Ferraris may be best remembered for their looks, performance and handling, but the firm’s V12 Grand Tourers are also notorious for stone-like depreciation (when new) and nothing seems to have suffered quite like Maranello’s late-’70s and early-’80s models.
You might find some examples of this superb 2+2 popping up for little more than £10k, but you need to be careful.
Buy one of these elegant, underrated cars and, unless you are an incredibly well-funded individual, you need to budget in advance to look after it as well.
Why? Because everyday problems on a normal car can be financially crippling on a Ferrari: a new wing, for example, will set you back £1075, while a stainless-steel exhaust is £2226 and engine rebuilds start at £15k.
They also need a major service every 12,000 miles and that will cost about £2500. So look for a full – and recent – service history for peace of mind.
The manual gearbox is strong, but can baulk when cold, while an automatic that’s reluctant to change up suggests a failed servo pump - it boosts the transmission as well as the brakes.
Known rot spots include the front quarter-bumpers (especially around the indicators), the chassis outriggers, front ’screen pillars, door bottoms, inner and outer sills, rear ’screen pillars, rear-suspension hydraulic pipework, bootlid and boot floor, although the latter is rare.
Electrics are a known weak spot, mostly if the car has been unused, while the brakes are effective but expensive to repair. If the back end has slumped, suspect failed self-levelling struts. Check to see if it has Michelin TRX metric tyres, too: they're more than £400 each!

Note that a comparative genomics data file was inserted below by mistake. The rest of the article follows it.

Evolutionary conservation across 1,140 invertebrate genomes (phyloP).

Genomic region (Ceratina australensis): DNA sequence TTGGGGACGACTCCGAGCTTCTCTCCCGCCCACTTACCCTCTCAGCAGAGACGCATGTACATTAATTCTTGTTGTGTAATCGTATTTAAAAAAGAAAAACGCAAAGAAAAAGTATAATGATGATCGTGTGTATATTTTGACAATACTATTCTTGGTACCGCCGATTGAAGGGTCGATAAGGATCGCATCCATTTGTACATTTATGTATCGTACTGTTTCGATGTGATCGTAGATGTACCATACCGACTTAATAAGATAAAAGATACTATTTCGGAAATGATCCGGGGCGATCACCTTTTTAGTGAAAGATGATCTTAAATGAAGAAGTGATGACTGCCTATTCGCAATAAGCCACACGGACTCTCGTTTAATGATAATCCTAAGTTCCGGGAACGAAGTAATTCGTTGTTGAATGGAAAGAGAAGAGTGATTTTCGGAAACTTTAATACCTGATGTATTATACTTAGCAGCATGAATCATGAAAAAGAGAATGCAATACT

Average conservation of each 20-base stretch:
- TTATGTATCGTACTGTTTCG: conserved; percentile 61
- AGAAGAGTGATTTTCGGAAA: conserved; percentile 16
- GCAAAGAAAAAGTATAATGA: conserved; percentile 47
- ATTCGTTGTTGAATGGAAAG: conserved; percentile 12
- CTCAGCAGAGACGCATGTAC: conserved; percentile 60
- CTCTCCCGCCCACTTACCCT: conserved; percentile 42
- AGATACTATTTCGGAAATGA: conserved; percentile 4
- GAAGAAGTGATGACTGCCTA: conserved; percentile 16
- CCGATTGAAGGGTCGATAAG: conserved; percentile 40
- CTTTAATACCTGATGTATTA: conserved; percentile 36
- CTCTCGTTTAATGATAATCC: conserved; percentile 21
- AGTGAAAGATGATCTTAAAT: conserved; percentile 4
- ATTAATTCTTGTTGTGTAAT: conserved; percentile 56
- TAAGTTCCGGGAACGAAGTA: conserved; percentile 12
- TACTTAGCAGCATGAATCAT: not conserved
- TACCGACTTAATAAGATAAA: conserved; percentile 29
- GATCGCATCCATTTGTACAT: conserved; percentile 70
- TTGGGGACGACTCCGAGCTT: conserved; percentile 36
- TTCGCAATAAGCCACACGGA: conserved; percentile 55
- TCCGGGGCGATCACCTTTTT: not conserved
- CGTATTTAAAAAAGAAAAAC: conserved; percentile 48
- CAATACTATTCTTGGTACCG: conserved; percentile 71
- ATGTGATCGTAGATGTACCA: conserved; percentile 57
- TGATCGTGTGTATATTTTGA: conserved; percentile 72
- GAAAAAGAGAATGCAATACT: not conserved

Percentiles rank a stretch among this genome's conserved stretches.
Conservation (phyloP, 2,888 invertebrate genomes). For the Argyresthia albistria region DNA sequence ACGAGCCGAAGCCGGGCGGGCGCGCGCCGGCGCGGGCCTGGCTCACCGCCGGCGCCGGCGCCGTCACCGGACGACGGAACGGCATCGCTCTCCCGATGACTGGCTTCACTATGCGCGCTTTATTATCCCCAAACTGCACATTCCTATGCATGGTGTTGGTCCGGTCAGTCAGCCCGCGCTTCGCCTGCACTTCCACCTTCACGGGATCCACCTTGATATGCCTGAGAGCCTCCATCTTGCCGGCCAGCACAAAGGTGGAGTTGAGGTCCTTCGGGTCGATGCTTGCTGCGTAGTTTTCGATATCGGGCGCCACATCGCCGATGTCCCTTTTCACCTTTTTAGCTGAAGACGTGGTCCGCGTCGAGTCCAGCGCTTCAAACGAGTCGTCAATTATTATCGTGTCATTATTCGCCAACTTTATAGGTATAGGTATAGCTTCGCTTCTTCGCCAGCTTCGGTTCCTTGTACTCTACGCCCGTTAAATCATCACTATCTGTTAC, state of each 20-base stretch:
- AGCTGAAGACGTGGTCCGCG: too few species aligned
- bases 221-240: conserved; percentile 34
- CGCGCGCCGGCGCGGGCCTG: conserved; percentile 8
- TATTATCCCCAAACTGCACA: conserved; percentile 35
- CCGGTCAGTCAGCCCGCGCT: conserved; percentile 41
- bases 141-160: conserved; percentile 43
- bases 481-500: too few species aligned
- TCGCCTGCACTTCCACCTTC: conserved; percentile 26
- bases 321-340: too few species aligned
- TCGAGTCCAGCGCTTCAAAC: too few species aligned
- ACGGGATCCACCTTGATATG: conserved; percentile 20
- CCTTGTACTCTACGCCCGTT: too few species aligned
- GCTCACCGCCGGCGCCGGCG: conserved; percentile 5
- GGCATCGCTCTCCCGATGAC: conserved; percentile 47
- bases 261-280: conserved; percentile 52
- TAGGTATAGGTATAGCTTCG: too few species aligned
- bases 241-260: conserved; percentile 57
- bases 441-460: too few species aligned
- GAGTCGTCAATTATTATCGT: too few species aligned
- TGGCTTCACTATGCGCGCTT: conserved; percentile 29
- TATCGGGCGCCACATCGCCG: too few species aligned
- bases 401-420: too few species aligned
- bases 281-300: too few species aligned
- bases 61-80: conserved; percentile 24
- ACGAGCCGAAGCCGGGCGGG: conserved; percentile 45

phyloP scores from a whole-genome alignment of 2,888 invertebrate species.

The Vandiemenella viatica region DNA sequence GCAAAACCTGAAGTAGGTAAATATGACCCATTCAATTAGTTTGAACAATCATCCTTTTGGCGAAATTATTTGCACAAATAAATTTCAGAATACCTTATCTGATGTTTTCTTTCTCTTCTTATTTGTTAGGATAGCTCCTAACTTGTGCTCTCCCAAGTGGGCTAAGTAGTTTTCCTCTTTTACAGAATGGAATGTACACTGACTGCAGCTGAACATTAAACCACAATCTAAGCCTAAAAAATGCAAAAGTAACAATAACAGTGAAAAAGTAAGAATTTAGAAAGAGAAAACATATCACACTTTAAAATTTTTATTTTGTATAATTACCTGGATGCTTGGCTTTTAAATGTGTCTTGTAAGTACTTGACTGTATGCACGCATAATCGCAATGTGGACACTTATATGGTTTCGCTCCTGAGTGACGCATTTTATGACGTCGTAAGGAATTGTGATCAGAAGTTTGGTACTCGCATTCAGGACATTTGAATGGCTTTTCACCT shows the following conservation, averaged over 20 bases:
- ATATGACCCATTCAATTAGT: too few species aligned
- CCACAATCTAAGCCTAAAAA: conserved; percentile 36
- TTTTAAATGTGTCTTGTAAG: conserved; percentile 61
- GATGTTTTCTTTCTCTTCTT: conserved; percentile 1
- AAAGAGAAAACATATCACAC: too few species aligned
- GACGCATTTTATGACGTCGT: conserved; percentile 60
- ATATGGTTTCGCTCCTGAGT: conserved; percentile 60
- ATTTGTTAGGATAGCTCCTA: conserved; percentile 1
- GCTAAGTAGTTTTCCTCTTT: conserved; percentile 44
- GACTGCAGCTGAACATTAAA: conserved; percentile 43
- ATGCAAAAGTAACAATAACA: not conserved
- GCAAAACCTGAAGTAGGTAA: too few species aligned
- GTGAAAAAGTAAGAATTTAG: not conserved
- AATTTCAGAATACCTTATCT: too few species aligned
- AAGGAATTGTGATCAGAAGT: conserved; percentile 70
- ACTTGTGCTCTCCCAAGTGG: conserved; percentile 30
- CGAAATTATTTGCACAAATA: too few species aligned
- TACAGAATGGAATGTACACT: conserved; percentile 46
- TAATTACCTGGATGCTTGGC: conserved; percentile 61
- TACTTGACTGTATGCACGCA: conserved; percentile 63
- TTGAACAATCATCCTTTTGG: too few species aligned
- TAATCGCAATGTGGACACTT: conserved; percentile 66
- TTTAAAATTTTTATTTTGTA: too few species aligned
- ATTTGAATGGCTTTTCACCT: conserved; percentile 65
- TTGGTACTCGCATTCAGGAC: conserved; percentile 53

Avoid all of the above, though, and you'll have a car that can cover continents like few others and, thanks to Pininfarina, looks fabulous doing it.
Ferrari deliberately focused on comfort with these GTs, nonetheless with fine handling, deceptively sharp power-assisted steering and high levels of grip – plus a seductive howl from that glorious V12, especially on the early carburettor-fed versions.
Given the costs involved, speaking to some Prancing Horse aficionados has never been more important and useful websites include www.ferrariownersclub.co.uk, www.ferrari400.com, www.fugazi.co.uk and www.400register.com.
If you’re a natural gambler, then maybe this 412 is for you. It’s described as being in ‘overall good condition, but not perfect’, although it does come with some service history and, apparently, starts and drives fine. Strike lucky and get a car that runs without problems for £13k and you could have landed the bargain of the century, but it’s a big risk.
This 400i looks like a tempting proposition, too, but with fuel injection it may lack some of the carburettor car's charm, although it's a rare manual – in a nice metallic – and comes with an extensive history that dates back to the original order documents, a feature that makes it well worth the £24,990 asking price.
Pay top dollar, however, and this desirable early 365GT4 2+2 could be yours for £49,990. The car has recently been resprayed and benefits from a major service including valve clearances, all the belts, filters and lubricants, while the gearbox has also been rebuilt and fitted with a new clutch assembly. Fresh rubber only serves to sweeten the deal.
We all know that there’s no such thing as a bargain Ferrari, but plan for the unexpected and a V12 four-seater could be yours for surprisingly little. All being well, there's not much that can match one for the money.
Main photos (of 412GT) by Malcolm Griffiths